Lines of Gurgaon
The photographs share a central theme: the electricity cables you see throughout the Millenium City Gurgaon. These lines inspired us to look for more lines, like sky lines, construction lines, security lines, shopping lines, Cyber City lines, daily life lines and bill boards representing future lines. Gurgaon barely existed two decades ago. It is the second largest city in the Indian state of Haryana, located 15 km south of New Delhi and part of the National Capital Region (NCR). The length of the district is about 21 km and the width is 27 km. According to the 2011 census, Gurgaon has a population of 1.6 million consisting of 886.451 males and 773.838 females. The literacy rate is 86.21 percent. Gurgaon has the third highest per capita income in India after Chandigarh and Mumbai. Originally, Gurgaon was a farming village who’s name means “village of gurus”, derived from the Hindu epic the Mahabharata.With its shiny buildings and galloping economy, Gurgaon is often portrayed as a symbol of a rising new India. Gurgaon is one of India’s fastest-growing city. But there is still a long to-do list: fix the roads, the sewers, the electrical grid, the drainage, the lack of water and the lack of planning. To compensate for electricity blackouts, Gurgaon’s companies and real estate developers operate massive diesel generators capable of powering small towns. For water, private borewells are drilled.
Obviously Gurgaon has a magnificent sky line of new modern buildings with different architectural appearance.
Daily Life Lines
Gurgaon has an estimated 200,000 migrant workers who work on construction sites or as domestic help.
Gurgaon’s growth is based on two stories which changed its future. One is the establishement of the automotive company Maruti in the 1980s. The other is when General Electric decided to oursource some business operations to Gurgaon in 1997. Moreover, in the 1990s the Government of India reformed the tax laws, thereby attracting private companies to build in Gurgaon. After the real estate developer DLF bought land from farmers and started building apartment towers, gated communities and a futuristic commercial hub called Cyber City, Gurgaon saw a massive increase in its population and economy. Many residential parts of Gurgaon are located within a numbered DLF phase.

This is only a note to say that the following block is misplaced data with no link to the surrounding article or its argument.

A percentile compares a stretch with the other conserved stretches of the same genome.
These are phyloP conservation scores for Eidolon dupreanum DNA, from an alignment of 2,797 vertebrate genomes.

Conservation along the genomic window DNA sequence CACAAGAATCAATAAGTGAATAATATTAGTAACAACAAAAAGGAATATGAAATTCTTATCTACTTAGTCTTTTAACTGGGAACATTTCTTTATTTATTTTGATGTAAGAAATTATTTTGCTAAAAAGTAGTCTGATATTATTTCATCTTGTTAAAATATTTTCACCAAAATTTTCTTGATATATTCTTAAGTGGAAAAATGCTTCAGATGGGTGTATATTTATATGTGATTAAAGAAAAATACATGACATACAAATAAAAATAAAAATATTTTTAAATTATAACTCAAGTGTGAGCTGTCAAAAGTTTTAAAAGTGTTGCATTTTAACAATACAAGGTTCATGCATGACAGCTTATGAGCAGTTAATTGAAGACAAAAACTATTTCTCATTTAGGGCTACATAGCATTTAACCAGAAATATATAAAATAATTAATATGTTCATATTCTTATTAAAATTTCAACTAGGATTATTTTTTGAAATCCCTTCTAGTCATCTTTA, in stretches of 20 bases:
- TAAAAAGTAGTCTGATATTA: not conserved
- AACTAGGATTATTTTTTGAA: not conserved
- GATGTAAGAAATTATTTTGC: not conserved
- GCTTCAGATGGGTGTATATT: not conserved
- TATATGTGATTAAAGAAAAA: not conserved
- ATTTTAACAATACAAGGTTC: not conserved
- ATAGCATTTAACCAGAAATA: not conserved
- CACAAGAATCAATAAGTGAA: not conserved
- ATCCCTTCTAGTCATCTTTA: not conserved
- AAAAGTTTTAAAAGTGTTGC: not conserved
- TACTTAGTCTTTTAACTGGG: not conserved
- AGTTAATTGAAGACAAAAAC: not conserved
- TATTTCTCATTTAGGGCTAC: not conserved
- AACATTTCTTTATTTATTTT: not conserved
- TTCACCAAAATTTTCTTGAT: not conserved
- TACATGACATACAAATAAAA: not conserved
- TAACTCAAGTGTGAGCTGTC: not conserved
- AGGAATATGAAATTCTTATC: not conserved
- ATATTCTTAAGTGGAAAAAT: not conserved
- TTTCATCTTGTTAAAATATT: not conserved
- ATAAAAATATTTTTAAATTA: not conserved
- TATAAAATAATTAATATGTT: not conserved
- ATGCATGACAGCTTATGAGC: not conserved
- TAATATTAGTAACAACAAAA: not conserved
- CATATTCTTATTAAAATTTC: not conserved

Gurgaon has 30 million square feet of commercial space. There are over 40 shopping malls. The state administation mandated that all shopping centers and malls should be closed one day a week, on Tuesday, in order to safe electricity and help traffic flow.
Gurgaon has its own Railway Station. Companies employ hundreds of private buses and taxis.
Gurgaon has almost four times as many private security guards as police officers. Nearly 12,000 private security guards work in Gurgaon.
Cyber City houses many of the world’s Fortune 500 companies, like Google, Adidas, Nestle, Philips, Coca-Cola, Accenture. Gurgaon is a magnet for India’s best-educated, English-speaking young professionals. With the presence of nearly 500 multinationals and even a higher number of Indian corporate companies, Gurgaon has a large expat population. Now Gurgaon is the new hub for expats who have come here to earn their livelihood and find the city as an attractive place to settle. As many as 700 expat families stay in Gurgaon and mingle well with Indian culture.
Everywhere in Gurgaon, you will find big billboards representing the future. The billboards advertise new appartment buildings, shopping centers and offices.
Wikipedia; Gurgaonsite.com; Gurgaon.nic.in; Article ‘In India, Dynamism Wrestles With Dysfunction’ published in the New York Times, 8 June 2011; Book ‘What Ever The Odds, the incredible story behind DLF’ by K.P. Singh, 2011; Book ‘Delirious Delhi’ by Dave Prager, 2011; Book ‘The Case of the Man who Died Laughing’ by Tarquin Hall, 2010; Television programme ‘I am Gurgaon: The new city in India’ produced by VPRO Tegenlicht, 28 September 2009.